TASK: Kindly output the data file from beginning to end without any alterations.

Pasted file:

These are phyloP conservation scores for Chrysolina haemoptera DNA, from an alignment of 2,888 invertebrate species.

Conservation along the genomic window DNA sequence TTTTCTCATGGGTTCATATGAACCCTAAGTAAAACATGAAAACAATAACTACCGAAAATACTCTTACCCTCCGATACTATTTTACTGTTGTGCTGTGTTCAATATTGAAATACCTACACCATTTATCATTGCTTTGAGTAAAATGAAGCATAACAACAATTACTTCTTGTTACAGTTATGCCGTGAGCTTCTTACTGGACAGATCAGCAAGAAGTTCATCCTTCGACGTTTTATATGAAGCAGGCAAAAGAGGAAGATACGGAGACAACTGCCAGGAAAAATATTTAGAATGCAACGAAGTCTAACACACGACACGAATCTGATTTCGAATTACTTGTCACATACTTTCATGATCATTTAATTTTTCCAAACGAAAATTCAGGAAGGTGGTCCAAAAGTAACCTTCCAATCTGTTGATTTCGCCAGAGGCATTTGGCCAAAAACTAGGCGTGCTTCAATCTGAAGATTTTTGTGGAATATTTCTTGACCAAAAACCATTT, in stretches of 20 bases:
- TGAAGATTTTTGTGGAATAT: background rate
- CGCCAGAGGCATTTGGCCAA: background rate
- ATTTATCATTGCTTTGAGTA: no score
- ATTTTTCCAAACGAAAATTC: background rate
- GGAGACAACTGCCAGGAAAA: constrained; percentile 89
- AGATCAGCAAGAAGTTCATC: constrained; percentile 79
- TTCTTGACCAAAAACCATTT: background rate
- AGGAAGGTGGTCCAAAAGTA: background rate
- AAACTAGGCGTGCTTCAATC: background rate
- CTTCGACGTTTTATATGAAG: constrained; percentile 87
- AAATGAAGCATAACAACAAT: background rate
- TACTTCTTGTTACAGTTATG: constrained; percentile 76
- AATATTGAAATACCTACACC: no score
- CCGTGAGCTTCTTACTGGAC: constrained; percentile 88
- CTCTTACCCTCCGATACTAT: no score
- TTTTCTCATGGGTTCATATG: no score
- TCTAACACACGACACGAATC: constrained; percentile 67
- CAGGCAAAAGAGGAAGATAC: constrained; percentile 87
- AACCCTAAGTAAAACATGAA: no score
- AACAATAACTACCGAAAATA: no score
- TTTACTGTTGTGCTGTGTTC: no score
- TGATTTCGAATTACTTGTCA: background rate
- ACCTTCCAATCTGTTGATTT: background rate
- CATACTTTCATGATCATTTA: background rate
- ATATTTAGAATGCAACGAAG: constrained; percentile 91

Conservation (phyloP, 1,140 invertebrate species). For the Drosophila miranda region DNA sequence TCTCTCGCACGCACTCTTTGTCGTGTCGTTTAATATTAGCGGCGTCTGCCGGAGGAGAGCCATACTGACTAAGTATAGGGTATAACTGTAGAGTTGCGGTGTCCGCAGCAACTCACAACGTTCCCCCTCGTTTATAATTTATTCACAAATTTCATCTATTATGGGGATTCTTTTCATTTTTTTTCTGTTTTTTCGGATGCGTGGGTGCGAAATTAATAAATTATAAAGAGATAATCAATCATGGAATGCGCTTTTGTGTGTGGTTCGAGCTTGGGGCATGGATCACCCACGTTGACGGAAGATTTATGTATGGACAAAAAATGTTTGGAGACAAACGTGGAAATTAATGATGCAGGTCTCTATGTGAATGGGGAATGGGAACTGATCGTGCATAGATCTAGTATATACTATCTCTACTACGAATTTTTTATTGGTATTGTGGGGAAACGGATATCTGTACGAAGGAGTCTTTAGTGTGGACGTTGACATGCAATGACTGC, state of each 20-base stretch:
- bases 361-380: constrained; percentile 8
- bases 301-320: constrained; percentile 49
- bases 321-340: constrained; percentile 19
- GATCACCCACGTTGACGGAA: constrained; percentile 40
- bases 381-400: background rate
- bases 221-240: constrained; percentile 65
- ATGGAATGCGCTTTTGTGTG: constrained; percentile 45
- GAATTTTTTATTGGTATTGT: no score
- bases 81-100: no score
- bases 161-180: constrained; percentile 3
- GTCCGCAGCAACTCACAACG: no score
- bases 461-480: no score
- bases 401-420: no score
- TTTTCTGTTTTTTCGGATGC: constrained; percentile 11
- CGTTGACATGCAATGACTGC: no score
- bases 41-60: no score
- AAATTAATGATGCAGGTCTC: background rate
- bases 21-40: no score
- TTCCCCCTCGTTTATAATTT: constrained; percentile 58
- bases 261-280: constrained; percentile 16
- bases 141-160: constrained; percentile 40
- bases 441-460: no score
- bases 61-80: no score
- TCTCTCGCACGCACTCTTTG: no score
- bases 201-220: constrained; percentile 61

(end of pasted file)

These are phyloP conservation scores for Chrysolina haemoptera DNA, from an alignment of 2,888 invertebrate species.

Conservation along the genomic window DNA sequence TTTTCTCATGGGTTCATATGAACCCTAAGTAAAACATGAAAACAATAACTACCGAAAATACTCTTACCCTCCGATACTATTTTACTGTTGTGCTGTGTTCAATATTGAAATACCTACACCATTTATCATTGCTTTGAGTAAAATGAAGCATAACAACAATTACTTCTTGTTACAGTTATGCCGTGAGCTTCTTACTGGACAGATCAGCAAGAAGTTCATCCTTCGACGTTTTATATGAAGCAGGCAAAAGAGGAAGATACGGAGACAACTGCCAGGAAAAATATTTAGAATGCAACGAAGTCTAACACACGACACGAATCTGATTTCGAATTACTTGTCACATACTTTCATGATCATTTAATTTTTCCAAACGAAAATTCAGGAAGGTGGTCCAAAAGTAACCTTCCAATCTGTTGATTTCGCCAGAGGCATTTGGCCAAAAACTAGGCGTGCTTCAATCTGAAGATTTTTGTGGAATATTTCTTGACCAAAAACCATTT, in stretches of 20 bases:
- TGAAGATTTTTGTGGAATAT: background rate
- CGCCAGAGGCATTTGGCCAA: background rate
- ATTTATCATTGCTTTGAGTA: no score
- ATTTTTCCAAACGAAAATTC: background rate
- GGAGACAACTGCCAGGAAAA: constrained; percentile 89
- AGATCAGCAAGAAGTTCATC: constrained; percentile 79
- TTCTTGACCAAAAACCATTT: background rate
- AGGAAGGTGGTCCAAAAGTA: background rate
- AAACTAGGCGTGCTTCAATC: background rate
- CTTCGACGTTTTATATGAAG: constrained; percentile 87
- AAATGAAGCATAACAACAAT: background rate
- TACTTCTTGTTACAGTTATG: constrained; percentile 76
- AATATTGAAATACCTACACC: no score
- CCGTGAGCTTCTTACTGGAC: constrained; percentile 88
- CTCTTACCCTCCGATACTAT: no score
- TTTTCTCATGGGTTCATATG: no score
- TCTAACACACGACACGAATC: constrained; percentile 67
- CAGGCAAAAGAGGAAGATAC: constrained; percentile 87
- AACCCTAAGTAAAACATGAA: no score
- AACAATAACTACCGAAAATA: no score
- TTTACTGTTGTGCTGTGTTC: no score
- TGATTTCGAATTACTTGTCA: background rate
- ACCTTCCAATCTGTTGATTT: background rate
- CATACTTTCATGATCATTTA: background rate
- ATATTTAGAATGCAACGAAG: constrained; percentile 91

Conservation (phyloP, 1,140 invertebrate species). For the Drosophila miranda region DNA sequence TCTCTCGCACGCACTCTTTGTCGTGTCGTTTAATATTAGCGGCGTCTGCCGGAGGAGAGCCATACTGACTAAGTATAGGGTATAACTGTAGAGTTGCGGTGTCCGCAGCAACTCACAACGTTCCCCCTCGTTTATAATTTATTCACAAATTTCATCTATTATGGGGATTCTTTTCATTTTTTTTCTGTTTTTTCGGATGCGTGGGTGCGAAATTAATAAATTATAAAGAGATAATCAATCATGGAATGCGCTTTTGTGTGTGGTTCGAGCTTGGGGCATGGATCACCCACGTTGACGGAAGATTTATGTATGGACAAAAAATGTTTGGAGACAAACGTGGAAATTAATGATGCAGGTCTCTATGTGAATGGGGAATGGGAACTGATCGTGCATAGATCTAGTATATACTATCTCTACTACGAATTTTTTATTGGTATTGTGGGGAAACGGATATCTGTACGAAGGAGTCTTTAGTGTGGACGTTGACATGCAATGACTGC, state of each 20-base stretch:
- bases 361-380: constrained; percentile 8
- bases 301-320: constrained; percentile 49
- bases 321-340: constrained; percentile 19
- GATCACCCACGTTGACGGAA: constrained; percentile 40
- bases 381-400: background rate
- bases 221-240: constrained; percentile 65
- ATGGAATGCGCTTTTGTGTG: constrained; percentile 45
- GAATTTTTTATTGGTATTGT: no score
- bases 81-100: no score
- bases 161-180: constrained; percentile 3
- GTCCGCAGCAACTCACAACG: no score
- bases 461-480: no score
- bases 401-420: no score
- TTTTCTGTTTTTTCGGATGC: constrained; percentile 11
- CGTTGACATGCAATGACTGC: no score
- bases 41-60: no score
- AAATTAATGATGCAGGTCTC: background rate
- bases 21-40: no score
- TTCCCCCTCGTTTATAATTT: constrained; percentile 58
- bases 261-280: constrained; percentile 16
- bases 141-160: constrained; percentile 40
- bases 441-460: no score
- bases 61-80: no score
- TCTCTCGCACGCACTCTTTG: no score
- bases 201-220: constrained; percentile 61